The Potential of Israel's Relationship With India

With a genuine peace process, India will bring its relationship with Israel out of the closet.

A calamity in New Delhi and Jerusalem: An Israeli actress claims in a new book that the heads of the Indian film industry requested sexual favors from her in return for a role in their films. Based on the scope of the revelation of the story here last week, one could have thought that something major had happened in Bollywood, that Indian-Israeli relations had turned upside down, and that nothing can save them from the serious crisis they are experiencing.

In January, the two countries will mark 20 years since they established relations. Truth be told, what do we even know about the status of these relations?

It was reported last week that Israel spread a red carpet for the foreign minister of San Marino. She deserves it. She represents a country of 32,000 inhabitants; Micronesia, the Marshall Islands and Palau also deserve it. All of them together populate no more than an average neighborhood in New Delhi or Mumbai, but they are well-known lovers of Zion, and during hard times, in light of the battle with the Palestinian at the United Nations, their support requires constant nurturing.

And India? It's a lost cause, say political sources. It's in the Palestinians' pocket, and will remain there even if we stand on our heads.

When Ariel Sharon became the first Israeli prime minister to visit India in 2003, his visit assumed a historical halo. Everyone spoke at the time about the identical values and challenges of "the only two democracies between the Mediterranean Sea and the Sea of China that are dealing with dictatorships that sponsor terror." There was also talk about forming a strategic Indian-American-Israeli troika. "The axis of virtue," they called it.

The Arab countries reacted with annoyance. There was a feeling that there had been a revolution in Indian foreign policy. "The visit will lead to an entirely new level of cooperation," predicted then Indian Prime Minister Atal Bihari Vajpayee at the time in an interview with Haaretz.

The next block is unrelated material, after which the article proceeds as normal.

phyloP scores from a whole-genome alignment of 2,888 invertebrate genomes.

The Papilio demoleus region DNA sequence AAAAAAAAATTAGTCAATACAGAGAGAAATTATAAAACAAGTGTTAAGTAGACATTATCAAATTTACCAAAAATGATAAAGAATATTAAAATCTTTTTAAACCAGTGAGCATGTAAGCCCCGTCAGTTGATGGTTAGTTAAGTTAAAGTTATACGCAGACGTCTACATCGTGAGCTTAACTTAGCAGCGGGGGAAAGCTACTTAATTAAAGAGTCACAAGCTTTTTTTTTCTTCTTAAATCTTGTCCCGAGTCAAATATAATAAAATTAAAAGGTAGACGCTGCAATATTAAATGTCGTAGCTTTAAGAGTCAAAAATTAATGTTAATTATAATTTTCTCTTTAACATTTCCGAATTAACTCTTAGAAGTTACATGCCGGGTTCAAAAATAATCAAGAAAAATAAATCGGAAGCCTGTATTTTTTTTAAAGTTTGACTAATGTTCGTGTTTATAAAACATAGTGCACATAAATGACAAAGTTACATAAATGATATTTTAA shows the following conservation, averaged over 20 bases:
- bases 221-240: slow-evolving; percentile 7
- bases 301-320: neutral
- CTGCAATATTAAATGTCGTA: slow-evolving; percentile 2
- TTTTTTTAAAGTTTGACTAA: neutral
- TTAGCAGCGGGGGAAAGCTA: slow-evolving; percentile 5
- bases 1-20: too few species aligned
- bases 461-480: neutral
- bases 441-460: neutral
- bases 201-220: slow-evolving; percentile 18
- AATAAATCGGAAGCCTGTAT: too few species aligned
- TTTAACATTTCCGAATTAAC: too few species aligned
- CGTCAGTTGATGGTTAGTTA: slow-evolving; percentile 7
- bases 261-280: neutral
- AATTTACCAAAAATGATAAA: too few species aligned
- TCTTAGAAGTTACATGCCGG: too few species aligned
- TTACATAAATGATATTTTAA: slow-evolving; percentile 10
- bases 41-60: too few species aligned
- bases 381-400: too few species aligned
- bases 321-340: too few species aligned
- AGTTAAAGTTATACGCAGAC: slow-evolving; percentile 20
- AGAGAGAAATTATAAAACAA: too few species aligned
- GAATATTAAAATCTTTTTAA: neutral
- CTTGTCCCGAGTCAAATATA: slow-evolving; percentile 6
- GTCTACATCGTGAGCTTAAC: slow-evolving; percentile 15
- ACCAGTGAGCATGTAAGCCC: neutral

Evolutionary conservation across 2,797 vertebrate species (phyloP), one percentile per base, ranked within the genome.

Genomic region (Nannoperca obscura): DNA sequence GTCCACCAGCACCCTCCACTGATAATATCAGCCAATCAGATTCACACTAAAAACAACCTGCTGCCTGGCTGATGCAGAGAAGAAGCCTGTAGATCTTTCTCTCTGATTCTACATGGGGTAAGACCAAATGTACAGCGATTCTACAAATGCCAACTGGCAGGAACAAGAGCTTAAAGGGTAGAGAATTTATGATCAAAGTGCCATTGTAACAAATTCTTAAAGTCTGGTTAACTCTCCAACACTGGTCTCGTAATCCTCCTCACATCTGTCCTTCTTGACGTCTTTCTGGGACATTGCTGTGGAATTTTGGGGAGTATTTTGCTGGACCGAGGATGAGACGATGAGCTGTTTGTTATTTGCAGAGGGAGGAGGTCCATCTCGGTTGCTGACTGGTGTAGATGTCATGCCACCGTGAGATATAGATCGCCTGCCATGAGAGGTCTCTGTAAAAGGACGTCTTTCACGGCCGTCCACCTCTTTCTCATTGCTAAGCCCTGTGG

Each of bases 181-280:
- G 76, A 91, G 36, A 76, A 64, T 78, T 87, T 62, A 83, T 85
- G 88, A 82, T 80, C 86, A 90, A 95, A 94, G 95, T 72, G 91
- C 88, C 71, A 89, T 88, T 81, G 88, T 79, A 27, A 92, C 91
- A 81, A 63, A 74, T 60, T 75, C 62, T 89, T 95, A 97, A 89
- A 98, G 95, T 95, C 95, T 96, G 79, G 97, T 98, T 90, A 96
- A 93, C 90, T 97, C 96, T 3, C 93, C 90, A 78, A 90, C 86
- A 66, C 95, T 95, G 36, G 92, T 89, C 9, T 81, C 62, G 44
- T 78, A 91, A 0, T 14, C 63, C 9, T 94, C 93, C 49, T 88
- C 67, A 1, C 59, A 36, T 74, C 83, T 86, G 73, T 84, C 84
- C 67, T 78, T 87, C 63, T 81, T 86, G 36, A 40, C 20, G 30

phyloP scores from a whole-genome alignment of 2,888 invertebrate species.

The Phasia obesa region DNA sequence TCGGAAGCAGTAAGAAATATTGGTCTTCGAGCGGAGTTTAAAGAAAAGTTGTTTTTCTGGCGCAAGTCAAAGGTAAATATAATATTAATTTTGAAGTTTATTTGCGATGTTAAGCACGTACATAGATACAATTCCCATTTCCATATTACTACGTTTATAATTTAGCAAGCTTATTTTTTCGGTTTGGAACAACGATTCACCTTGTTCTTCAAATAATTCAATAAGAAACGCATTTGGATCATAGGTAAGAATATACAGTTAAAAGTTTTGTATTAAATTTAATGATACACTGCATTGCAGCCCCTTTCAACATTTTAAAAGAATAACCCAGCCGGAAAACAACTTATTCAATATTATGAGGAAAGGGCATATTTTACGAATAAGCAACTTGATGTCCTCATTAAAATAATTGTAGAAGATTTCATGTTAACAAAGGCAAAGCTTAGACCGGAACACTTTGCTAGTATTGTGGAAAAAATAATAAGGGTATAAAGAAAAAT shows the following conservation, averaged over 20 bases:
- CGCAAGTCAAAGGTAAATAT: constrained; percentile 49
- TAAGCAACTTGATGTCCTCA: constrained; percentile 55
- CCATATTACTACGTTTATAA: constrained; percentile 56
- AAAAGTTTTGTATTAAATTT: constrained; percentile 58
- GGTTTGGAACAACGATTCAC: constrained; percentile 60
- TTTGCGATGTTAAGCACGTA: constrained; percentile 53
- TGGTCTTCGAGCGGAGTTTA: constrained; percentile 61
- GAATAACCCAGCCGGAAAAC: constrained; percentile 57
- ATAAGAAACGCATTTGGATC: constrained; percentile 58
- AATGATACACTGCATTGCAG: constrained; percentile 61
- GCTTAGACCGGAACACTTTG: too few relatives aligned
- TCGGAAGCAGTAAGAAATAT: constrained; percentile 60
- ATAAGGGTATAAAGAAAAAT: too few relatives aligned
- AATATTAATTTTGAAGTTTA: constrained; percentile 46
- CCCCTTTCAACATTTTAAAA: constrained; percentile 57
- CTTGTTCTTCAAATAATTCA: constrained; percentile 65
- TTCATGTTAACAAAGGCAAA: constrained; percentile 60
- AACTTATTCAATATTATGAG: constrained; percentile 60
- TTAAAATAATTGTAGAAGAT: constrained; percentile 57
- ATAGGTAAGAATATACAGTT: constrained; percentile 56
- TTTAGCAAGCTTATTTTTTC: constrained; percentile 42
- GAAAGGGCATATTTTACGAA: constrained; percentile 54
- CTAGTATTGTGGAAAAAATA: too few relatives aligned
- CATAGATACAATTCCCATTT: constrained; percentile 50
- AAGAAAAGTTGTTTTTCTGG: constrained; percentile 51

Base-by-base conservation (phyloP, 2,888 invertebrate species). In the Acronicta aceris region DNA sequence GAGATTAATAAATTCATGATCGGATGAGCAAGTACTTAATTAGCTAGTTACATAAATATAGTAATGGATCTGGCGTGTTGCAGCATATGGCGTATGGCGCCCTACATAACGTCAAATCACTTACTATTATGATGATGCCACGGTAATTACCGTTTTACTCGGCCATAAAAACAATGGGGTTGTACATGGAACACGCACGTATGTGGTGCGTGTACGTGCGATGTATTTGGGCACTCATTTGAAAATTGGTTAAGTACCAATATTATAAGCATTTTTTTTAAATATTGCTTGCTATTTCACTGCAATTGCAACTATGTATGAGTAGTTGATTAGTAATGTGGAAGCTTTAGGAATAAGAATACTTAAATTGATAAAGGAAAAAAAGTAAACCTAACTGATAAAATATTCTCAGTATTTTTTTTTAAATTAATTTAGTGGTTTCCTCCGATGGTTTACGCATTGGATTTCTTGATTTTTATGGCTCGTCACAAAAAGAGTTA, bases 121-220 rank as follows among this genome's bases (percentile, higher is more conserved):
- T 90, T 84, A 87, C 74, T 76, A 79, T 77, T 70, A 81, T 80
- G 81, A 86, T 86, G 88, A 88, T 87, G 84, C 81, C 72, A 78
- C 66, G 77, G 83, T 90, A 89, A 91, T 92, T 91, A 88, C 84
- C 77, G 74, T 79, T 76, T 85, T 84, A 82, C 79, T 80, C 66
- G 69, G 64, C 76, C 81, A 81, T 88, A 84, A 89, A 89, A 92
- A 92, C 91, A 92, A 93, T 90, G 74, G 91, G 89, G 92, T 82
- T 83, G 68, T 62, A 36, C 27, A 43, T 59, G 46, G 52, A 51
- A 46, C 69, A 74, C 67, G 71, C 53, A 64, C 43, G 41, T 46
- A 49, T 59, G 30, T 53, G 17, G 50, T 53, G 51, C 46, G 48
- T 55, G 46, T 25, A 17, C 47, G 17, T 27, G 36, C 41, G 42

A lot of water has flowed in the Ganges since then. The Congress Party of the Nehru-Gandhi dynasty ousted the Hindu nationalists (BJP ) from government in 2004. Sharon was the last Israeli prime minister to visit Delhi. India, for its part, has never sent its heads of state or government here. The strategic troika was tossed into the trash can. At every critical diplomatic moment, India began once again to oppose Israel. Last month, Prime Minister Manmohan Singh announced that "India is steadfast in its support for the Palestinian people's struggle for a sovereign, independent, viable and united state of Palestine with East Jerusalem as its capital."

Israel didn't bat an eyelash. It transferred its lobbying to more important realms - Gabon, for example, or Bosnia. After all, the Congress Party cannot overcome its old socialist instinct from the period of the bloc of non-aligned nations; it must support the downtrodden Palestinians. It owes it to its electorate, and to the 200 million Muslims who are part of it. It needs the energy sources of Iran and Arab countries. It also needs them in light of its ongoing battle with Pakistan in Kashmir.

But having said all that, this presentation distorts a fascinating anomalous reality. Behind the diplomatic abyss lie an extremely warm and close bilateral relations. Mutual trade, which totaled less than $200 million in 1992, reached $5 billion (! ) this year. Every year, some 40,000 Israelis travel in India or do business there. Cooperation in the fields of agriculture, science, culture, pharmaceuticals and high-tech is constantly increasing, as are security and intelligence relations: Israel is currently the second-largest supplier, after Russia, of sophisticated weapons systems to India.

Indian commentators speak of an unusual relationship, which doesn't exist with any other country in the world. But everything is done behind the scenes. The Indians are drying up their diplomatic relations and hiding the strategic ones, which are steadily becoming closer. They don't want visibility - not now. Bring us a genuine peace process, they say, and see how quickly we take the relationship out of the closet.

Israel is probably in no hurry; that's a mistake - and not only because of the tremendous potential of the Indian giant that is becoming more powerful economically and politically: "Having a mistress" can be pleasant and useful, but history proves that when it comes to countries, too, it's much easier to brush aside such a relationship as opposed to a formal, open and boring one.